Thursday, 3 January 2013

Track and Wheel Cleaning

An update incorporating 12 month's experience since the original post is at
A further update showing repairs to the track cleaning tool is at It Broke and the final chapter in the saga is at Track-cleaner v3.0

I find track and wheel cleaning to be real chores but are maintenance tasks that must be done regularly if we want our expensive locomotives to operate as they should. I'm really looking forward to the day when locomotives are powered by rechargeable batteries and controlled by radio signals. Where all this will fit in a HO scale locomotive, I don't know, but I have read some articles suggesting that it's coming. However I digress.

We all have our favoured means of cleaning. I have tended to use either a cork sanding block or champagne cork saturated with white spirit for the track. For the wheels, I used a combination of  a cotton bud again dipped in white spirit and/or running the locomotive over a piece of masking tape fixed to the track. The track cleaning methods worked reasonably well but I consistently ran foul of any object that projects more than about 20mm above the track. The wheel cleaning worked to some extent but I was never sure that I had cleaned the whole wheel, and it was very tedious.

I went searching to see what might be available as a relatively inexpensive solution and happened on two products put out by Woodland Scenics to tackle track and wheel cleaning respectively. Both were purchased over the Christmas period but unfortunately Santa didn't help with either.

I though it may be useful to provide some first impressions of both tools.The manufacturer's web site provides details of each product so I won't attempt to repeat that information here. These can be found at: and 

Firstly to the wheel cleaning tool. The product was set up as per the manufacturer's instructions. Several locomotives, both diesel and steam, were cleaned but the results were inconclusive. Each locomotive had similar results. There was some slight evidence of wheel dirt on the white cleaning pads but there was also traces of dirt on the cotton wool ball (soaked in white spirit)  that I wiped over the bottom of the driving wheels after the initial clean. ( It is the white object above the last right hand driving wheel of 5131). Either the wheels of my locomotives were cleaner than I thought, or the product did not work as well as it was intended. The jury is still out and I think I may have to fiddle with it a bit to see if I can get a better result.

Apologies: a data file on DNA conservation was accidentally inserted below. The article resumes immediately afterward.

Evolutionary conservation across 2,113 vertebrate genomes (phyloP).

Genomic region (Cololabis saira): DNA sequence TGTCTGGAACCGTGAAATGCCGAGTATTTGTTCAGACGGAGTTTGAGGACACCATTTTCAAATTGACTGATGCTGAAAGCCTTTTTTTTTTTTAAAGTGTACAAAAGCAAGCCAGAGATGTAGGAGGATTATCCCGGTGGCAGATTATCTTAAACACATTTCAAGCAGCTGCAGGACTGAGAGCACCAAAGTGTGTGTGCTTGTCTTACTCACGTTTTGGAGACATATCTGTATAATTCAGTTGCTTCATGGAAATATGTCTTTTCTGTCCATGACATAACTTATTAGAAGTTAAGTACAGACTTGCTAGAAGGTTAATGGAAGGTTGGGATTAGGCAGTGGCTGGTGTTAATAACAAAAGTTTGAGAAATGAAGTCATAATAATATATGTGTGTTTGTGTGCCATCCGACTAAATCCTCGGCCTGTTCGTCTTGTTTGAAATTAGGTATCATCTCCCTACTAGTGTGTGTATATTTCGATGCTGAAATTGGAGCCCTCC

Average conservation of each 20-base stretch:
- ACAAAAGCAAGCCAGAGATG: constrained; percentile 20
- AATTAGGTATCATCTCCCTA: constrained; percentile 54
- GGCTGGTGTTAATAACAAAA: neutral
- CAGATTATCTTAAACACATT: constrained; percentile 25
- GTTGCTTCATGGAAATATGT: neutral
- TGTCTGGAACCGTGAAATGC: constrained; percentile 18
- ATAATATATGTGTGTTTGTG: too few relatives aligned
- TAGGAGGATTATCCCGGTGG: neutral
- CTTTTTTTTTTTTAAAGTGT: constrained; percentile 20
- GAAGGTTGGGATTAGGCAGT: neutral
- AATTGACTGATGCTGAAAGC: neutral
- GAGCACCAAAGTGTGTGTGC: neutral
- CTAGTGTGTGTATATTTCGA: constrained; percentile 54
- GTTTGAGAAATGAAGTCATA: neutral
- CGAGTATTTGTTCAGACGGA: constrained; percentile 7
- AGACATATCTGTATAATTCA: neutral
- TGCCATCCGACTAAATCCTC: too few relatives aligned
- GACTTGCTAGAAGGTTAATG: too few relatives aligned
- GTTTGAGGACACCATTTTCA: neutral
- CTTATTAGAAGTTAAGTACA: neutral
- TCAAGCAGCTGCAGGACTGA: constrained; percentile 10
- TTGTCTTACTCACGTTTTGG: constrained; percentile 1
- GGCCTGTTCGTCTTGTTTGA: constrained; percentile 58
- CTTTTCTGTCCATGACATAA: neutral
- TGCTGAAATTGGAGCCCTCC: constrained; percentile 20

The track cleaner is a different story. I found the swivel handle to be a real positive although it does take some concentration to stop it slipping off the track.

There are four different types of pads provided. Two are felt and two are a rubberised compound similar to pencil and ink erasers. I have tended to use the white rubberised pads for most of my regular cleaning activities. The pads are reversible with one side grooved to allow it to follow both HO and N scale track. This process works reasonably well for code 100 track but I found that my ballasted code 83 track caused the pads to foul. The manufacturer recommends that the flat side of the pads be used to clean point work but I have found it best to use this configuration across all of my track.

The kit also includes a bottle of cleaning fluid. It does clean the pads but I don't think it will last too long. I'm not sure what it contains but I think I'll be looking for substitutes.

I believe this is a handy tool for track cleaning and it will certainly get regular use on Philip's Creek.

As I said at the start, there are many ways to clean tracks and wheels. As a final point, if you are interested in purchasing either product,  I recommend that you do some comparisons between suppliers as I found a wide variety of pricing.

Happy New Year to all.